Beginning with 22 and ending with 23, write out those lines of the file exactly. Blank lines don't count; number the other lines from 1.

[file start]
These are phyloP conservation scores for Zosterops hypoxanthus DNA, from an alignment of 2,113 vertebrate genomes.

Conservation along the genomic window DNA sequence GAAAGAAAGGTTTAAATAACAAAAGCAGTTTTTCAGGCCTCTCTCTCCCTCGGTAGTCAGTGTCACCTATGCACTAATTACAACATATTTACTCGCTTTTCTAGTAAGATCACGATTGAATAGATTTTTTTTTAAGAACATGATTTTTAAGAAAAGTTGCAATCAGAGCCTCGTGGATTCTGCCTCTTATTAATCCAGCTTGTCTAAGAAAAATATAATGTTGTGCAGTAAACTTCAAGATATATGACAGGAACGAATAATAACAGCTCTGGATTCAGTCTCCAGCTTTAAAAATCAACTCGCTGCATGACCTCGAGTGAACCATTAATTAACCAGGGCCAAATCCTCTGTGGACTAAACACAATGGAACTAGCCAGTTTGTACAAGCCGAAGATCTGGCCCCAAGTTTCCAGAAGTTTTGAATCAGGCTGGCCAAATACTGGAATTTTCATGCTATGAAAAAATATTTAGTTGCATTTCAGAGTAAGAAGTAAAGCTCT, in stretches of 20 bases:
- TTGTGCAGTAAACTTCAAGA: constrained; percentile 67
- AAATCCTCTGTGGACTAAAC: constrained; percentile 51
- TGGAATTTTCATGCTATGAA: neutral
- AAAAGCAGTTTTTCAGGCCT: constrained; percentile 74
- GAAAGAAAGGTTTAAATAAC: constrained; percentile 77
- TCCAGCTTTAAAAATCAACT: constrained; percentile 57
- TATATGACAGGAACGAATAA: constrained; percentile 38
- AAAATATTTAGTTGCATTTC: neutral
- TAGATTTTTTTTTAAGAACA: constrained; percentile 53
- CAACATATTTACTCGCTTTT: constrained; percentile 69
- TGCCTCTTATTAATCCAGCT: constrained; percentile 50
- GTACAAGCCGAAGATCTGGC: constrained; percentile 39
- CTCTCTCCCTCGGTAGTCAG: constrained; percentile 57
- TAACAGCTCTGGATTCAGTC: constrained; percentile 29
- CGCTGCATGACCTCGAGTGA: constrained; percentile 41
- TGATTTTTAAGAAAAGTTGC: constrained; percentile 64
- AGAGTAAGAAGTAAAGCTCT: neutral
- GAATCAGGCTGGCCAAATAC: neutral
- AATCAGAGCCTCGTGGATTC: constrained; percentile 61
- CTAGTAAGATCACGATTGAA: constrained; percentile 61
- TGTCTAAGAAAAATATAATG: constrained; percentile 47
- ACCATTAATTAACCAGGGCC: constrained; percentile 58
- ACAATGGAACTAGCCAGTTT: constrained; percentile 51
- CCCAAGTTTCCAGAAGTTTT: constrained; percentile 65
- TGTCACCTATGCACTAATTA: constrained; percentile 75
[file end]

- CTAGTAAGATCACGATTGAA: constrained; percentile 61
- TGTCTAAGAAAAATATAATG: constrained; percentile 47